Monday, July 08, 2013


Mental Illness as Construct

"Here's the problem," Frances* said. "There is no definition of a mental disorder."

I mentioned that that hadn't stopped him from putting one into the DSM-IV, or the people who were then making the DSM-5 from fiddling with it.

"And it's bullshit," he said. "I mean you can't define it." [p. 23]

"the personality disorders are not at all clearly distinct from normal functioning or from each other," [p. 263; quoting Allen Frances; emphasis added]

What Insel heard "over and over again" on his tour [of "hospitals and universities around the country"] was that psychiatrists were tired of being trapped by the DSM. "we are so embedded in this structure," he told me. He and his colleagues had spent so much time diagnosing mental disorders that "we actually believe they are real. But there's no reality. These are just constructs. There's no reality to schizophrenia or depression." [p. 340]

"Whatever we've been doing for five decades," [Insel] told me, "it ain't working. And when I look at the numbers–the number of suicides, the number of disabilities, mortality data–it's abysmal, and it's not getting any better. All the ways in which we've approached these illnesses, and with a lot of people working very hard, the outcomes we've got to point to are pretty bleak–especially, he added, compared with the "extraordinary" progress in other fields, such as the 70 percent drop in mortality from cardiovascular disease since he went to medical school or the steep reductions in deaths from auto accidents and homicides. There are some people for whom some of what we do is enormously helpful," he said. But even so, "we don't know which treatments are working for which people." And this litany of failure, he said, "gets us back to your interest in nosology. Maybe we just need to rethink this whole approach." [pp. 351-352]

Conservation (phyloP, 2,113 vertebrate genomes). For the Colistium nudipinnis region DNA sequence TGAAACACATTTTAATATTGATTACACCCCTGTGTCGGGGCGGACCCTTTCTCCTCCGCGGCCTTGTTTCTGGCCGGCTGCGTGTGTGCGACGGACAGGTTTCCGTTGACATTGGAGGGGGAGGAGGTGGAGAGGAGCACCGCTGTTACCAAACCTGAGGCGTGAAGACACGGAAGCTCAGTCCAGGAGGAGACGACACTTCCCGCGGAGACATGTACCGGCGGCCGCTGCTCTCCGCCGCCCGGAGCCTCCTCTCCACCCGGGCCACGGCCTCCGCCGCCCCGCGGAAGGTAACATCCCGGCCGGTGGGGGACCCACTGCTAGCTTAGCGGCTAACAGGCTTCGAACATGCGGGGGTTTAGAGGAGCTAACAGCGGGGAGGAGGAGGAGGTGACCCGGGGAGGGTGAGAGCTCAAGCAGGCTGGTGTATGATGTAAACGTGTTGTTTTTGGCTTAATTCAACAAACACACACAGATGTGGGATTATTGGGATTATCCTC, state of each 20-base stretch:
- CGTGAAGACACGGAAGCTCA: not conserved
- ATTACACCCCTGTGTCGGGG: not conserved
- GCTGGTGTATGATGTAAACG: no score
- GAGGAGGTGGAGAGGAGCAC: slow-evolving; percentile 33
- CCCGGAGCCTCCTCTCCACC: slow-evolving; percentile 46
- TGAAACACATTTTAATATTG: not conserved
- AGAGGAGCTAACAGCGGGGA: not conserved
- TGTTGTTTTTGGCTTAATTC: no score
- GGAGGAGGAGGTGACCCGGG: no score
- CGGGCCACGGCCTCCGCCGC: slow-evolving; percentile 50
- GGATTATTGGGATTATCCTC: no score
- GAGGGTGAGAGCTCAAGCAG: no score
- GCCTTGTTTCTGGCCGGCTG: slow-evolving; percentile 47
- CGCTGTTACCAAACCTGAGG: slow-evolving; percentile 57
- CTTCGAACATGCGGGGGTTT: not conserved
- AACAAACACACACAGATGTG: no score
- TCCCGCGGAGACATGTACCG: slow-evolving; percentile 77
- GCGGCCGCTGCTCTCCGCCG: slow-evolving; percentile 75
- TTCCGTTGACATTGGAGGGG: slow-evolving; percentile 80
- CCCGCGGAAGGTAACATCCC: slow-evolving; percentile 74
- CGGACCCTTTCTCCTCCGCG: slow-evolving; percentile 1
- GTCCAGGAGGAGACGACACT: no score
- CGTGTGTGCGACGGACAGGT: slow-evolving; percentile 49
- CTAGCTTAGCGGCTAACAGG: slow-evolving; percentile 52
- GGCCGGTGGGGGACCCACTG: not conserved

Source: Gary Greenberg. The Book of Woe: The DSM and the Unmaking of Psychiatry (Penguin, 2013).

    *Allen J. Frances, MD is the former head of the Duke University School of Medicine's psychiatry department and was once referred to by The New York Times as "perhaps the most powerful psychiatrist in America." Frances served on the American Psychiatric Association's (APA) personality disorders work group for the 1980 DSM-III. He was chair of the APA task force responsible for the 1994 DSM-IV.
     †DSM is an abbreviation for the APA's Diagnostic and Statistical Manual of Mental Disorders.
     ‡Thomas R. Insel, MD, is the Director of the National Institute of Mental Health.

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